Last modified 11 years ago Last modified on 08/18/2008 03:27:27 PM

Common Security Policies

Each System within the LSST computing grid will have a specific set of policies associated with it according to what that system must support and what it needs to protect. This section describes common policies that may be referred to from the system-level security policies.

1. Responsibilities

Each site is expected to have one person, a cybersecurity officer, who is responsible for overall managing and monitoring security for the site. This person will be responsible for ensuring proper configuration of security policies at the local site, ensuring that machines and processes deployed to the site comply with policy, monitors results of security issues detection mechanisms, and serves as the final point of contact on security issues requiring action by a human. The Archive Site will host one person at the 0.5 FTE level to not only carry out these activities for the Archive Site but also coordinate security management across all LSST sites.

In addition to the local security personnel, each site will have some form of general operations staff. At the Archive and Base Sites, these will be in the form of site operators that provide 24-7 operations support. Smaller DAC sites may rely on local site staff (who are not necessarily LSST employees) to serve in this role. As part of their routine operations, they will monitoring the site's systems for failures and warnings. In particular, reports from security issue detection mechanisms will routed first to this staff. They will make the initial assessments of failures or other unusual events that might indicate a security problem. When a problem is suspected, they have the ability to shut down or restart processes and Systems according to a defined procedure (to be defined later) in accordance with Security policy. In such cases, the local security cybersecurity officer would be contacted.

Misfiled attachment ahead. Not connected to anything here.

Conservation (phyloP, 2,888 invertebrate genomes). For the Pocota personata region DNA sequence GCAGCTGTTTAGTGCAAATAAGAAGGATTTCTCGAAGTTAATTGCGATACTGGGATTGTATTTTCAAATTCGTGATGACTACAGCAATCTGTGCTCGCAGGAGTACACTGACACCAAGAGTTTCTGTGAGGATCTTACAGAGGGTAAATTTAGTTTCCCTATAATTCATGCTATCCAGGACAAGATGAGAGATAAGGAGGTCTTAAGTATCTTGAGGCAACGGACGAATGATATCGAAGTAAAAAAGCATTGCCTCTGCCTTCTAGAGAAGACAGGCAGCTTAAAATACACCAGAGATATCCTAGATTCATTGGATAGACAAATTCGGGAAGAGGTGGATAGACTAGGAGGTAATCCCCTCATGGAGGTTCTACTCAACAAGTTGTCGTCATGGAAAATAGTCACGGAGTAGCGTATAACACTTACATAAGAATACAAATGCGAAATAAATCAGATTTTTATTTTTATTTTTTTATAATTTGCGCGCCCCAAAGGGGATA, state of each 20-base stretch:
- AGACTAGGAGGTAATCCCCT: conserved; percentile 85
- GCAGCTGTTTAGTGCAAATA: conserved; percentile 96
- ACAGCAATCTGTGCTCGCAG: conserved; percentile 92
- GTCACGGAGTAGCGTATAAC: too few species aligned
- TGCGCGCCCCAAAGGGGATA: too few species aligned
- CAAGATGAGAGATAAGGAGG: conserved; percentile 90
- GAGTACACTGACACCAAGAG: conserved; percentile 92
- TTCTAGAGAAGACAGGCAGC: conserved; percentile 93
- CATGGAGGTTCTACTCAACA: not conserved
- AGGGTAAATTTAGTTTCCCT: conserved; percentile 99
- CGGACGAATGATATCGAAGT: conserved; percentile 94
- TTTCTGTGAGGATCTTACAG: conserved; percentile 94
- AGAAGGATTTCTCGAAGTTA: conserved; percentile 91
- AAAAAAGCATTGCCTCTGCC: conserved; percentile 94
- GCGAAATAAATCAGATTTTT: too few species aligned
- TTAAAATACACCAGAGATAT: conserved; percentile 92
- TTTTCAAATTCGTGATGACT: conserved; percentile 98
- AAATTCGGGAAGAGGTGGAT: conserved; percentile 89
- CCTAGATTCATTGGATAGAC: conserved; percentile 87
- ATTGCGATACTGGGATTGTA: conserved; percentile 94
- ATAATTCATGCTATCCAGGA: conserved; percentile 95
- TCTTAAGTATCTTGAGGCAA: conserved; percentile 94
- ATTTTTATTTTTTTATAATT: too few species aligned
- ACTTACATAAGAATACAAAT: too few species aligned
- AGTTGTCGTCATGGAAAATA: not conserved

In all cases, the procedures for reacting to possible security issues and the use of personnel to manage site security must be consistent with the policies and practices of the local institution. In particular, the security officer may be required to report to and coordinate with an overall institutional security officer. Security incidents will have to be filed through the local incident reporting process.

2. Physical Operating Environment

3. System Descriptions

3.1. Network Architecture

  • Each System should be on its on sub-network to allow router-level enforcement of System security policies
  • Connections into a System should be through designated machines and ports; router-based firewalls can enforce this policy.

3.1.1. Connecting to a Network

  • Before a machine can be connected to the sub-network of a System (other than the Visitor Network), it must be reviewed and validated as complying the System's Security policies.

4. Management, Operational and Technical Controls

4.1. Access Control

4.1.1. Internal User Access

This subsection describes how a user (as opposed to service) who is logged into a machine inside a particular LSST System may gain access to services or shells on other machines within that System. Intra-System Shell Access

Unless the System security policy mandates additional restrictions, shell-level access to a remote machine will be allowed only through a secure remote shell protocol that includes:

  • an encrypted connection
  • client and server host authentication
  • public/private key user authentication

(SSH and Kerberos are both acceptable technologies for this.)

Password-less authentication for accessing a remote shell is discouraged unless it is needed for effective use of an application (e.g. SVN); this application can only use password-less authentication within the confines of the System.

Rationale: Use of SSH/Kerberos within a system can slow the propagation of unauthorized access and protect against network sniffers.

4.1.2. Remote User Access